City of Colorado Springs Not Immune from Lawsuit for Spreading Gas Plant Contaminants

Colorado Springs, Colorado: The District Court in El Paso County ruled late today that Colorado Springs may not shield itself from a lawsuit for environmental contamination from its old gas warehouse site at 25 Cimino Drive. The City had tried to use its “governmental immunity” to deflect claims that it had contaminated the Smokebrush Foundation for the Arts.

The Smokebrush Foundation recently moved the bulk of its operations to Manitou Springs to avoid the wind-blown and below surface coal tar contaminants created from the City’s process of burning coal to create a gas to light city streetlamps in the early part of the 20th century. “The Court concludes that the presence of the alleged coal tar contaminants on the [Smokebrush] Property was caused by the inadequacy of the structures used to contain the coal tar and hydrocarbons,” ruled Judge Timothy J. Schutz.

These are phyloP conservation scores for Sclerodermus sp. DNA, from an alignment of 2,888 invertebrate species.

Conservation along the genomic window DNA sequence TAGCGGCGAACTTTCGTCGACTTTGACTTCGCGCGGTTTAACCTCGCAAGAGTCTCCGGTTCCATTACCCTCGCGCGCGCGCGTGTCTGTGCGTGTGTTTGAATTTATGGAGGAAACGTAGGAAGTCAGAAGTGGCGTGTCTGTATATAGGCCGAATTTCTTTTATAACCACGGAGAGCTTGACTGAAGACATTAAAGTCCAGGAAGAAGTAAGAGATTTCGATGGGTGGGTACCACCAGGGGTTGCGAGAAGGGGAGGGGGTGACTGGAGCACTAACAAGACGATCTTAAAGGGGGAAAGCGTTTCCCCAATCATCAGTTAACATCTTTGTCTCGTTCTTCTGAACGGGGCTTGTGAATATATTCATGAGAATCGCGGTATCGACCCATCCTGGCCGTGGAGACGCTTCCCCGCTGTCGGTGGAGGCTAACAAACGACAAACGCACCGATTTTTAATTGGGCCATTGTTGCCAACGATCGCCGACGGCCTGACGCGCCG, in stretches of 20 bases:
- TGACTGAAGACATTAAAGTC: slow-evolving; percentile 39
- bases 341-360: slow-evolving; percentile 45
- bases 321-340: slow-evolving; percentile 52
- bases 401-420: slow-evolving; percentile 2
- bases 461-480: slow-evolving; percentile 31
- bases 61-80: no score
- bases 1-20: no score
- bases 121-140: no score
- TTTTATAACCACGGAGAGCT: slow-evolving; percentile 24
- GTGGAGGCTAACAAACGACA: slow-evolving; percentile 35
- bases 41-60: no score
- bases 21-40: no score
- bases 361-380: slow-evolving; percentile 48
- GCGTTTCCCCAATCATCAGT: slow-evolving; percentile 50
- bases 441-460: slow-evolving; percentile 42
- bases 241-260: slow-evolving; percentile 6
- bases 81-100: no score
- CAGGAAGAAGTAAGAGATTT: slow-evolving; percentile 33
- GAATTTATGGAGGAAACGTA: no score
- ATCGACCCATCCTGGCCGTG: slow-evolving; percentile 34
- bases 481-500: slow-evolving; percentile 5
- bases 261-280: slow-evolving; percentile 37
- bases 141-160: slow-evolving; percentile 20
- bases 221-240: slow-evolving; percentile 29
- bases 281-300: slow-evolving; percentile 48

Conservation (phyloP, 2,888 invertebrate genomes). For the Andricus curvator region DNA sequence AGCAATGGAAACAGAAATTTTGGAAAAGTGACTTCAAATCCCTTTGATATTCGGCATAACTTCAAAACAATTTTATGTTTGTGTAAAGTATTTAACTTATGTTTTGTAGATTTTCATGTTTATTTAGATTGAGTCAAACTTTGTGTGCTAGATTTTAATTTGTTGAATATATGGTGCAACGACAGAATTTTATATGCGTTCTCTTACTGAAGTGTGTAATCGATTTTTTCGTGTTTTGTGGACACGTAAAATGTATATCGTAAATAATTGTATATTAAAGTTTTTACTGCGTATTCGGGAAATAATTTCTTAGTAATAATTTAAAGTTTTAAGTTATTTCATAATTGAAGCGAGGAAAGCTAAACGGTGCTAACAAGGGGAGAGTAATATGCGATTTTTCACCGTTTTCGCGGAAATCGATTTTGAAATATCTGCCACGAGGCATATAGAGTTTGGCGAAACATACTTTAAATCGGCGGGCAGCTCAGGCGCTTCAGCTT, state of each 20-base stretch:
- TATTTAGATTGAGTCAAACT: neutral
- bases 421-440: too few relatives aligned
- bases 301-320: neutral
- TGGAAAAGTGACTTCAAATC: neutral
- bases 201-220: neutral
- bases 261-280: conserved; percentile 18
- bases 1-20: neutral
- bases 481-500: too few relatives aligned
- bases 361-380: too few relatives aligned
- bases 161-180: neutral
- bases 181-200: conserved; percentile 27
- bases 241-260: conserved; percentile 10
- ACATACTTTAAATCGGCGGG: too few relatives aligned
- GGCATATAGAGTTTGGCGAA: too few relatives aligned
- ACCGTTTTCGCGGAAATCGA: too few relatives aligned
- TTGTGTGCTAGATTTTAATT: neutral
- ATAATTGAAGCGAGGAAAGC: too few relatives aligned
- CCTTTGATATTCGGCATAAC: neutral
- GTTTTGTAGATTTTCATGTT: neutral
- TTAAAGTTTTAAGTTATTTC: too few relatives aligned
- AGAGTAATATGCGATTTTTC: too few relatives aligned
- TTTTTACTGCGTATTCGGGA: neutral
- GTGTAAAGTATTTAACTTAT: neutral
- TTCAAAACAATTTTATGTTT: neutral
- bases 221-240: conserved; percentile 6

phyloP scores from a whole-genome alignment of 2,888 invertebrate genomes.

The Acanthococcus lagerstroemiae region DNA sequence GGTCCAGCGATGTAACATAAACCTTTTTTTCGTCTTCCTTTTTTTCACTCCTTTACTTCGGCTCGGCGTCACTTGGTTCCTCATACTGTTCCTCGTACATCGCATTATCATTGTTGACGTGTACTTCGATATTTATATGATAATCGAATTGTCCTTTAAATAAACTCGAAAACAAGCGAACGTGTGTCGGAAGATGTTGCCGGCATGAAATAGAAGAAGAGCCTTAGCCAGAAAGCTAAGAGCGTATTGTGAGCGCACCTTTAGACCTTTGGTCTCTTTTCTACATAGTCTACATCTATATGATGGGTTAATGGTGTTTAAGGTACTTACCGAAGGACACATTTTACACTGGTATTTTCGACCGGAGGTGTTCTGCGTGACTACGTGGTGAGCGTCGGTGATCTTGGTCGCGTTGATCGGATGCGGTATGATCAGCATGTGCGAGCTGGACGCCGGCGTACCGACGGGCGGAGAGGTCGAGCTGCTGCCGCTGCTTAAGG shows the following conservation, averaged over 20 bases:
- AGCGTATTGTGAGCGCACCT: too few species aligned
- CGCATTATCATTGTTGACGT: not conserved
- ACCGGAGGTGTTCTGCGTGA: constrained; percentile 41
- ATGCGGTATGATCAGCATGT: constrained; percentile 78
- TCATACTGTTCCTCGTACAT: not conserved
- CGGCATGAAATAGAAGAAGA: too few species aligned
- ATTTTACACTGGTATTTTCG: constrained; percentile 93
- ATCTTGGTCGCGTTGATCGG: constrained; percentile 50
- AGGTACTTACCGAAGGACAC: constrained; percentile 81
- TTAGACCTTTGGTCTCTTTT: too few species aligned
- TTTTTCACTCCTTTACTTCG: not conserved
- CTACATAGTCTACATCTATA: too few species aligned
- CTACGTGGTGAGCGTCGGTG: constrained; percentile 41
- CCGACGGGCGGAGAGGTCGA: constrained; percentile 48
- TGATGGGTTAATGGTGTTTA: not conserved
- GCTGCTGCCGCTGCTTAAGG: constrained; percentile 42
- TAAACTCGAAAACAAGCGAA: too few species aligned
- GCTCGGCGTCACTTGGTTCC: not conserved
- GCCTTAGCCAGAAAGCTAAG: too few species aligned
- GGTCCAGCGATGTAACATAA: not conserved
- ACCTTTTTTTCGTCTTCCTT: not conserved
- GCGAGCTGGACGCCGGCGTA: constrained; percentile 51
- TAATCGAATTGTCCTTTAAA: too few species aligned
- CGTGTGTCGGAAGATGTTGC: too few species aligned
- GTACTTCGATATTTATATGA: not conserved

In the mid-2000s, Colorado Springs had begun remediation of the coal tar contaminants, and asbestos, as part of a plan to sell the property to a developer who planned to construct a hotel project. When the developer dropped out, the City did not follow through with the remediation. The District Court noted that governmental immunity is waived for public facilities when a public entity is in a position to discover and correct the condition.

Smokebrush founder Kat Tudor was extremely pleased with the Court’s decision. Executive director Don Goede adds that “When gusts of dirt blew across our fenceline during the City’s recent demolition, we knew we needed to act to protect our health and the safety of the visitors to our neighborhood from known carcinogens. Judge Schutz has now ruled that we are ‘entitled to pursue the full panoply of relief available under [our] claims, whether equitable or monetary.’”

Randall Weiner, the environmental lawyer who argued for Smokebrush, noted that the decision will provide motivation for cities to remediate pollution that threatens neighboring properties, knowing that they may not be immune from the migration of such contaminants decades into the future.

The Smokebrush Foundation has been enhancing the arts in Colorado Springs since 1992, and donated, in 2001, the “Uncle Wilber Fountain” which has entertained thousands of children since then.

A copy of the Court’s decision in Smokebrush Foundation v. City of Colorado Springs, Case No. 13cv1469 (El Paso County Dist. Ct) is available upon request.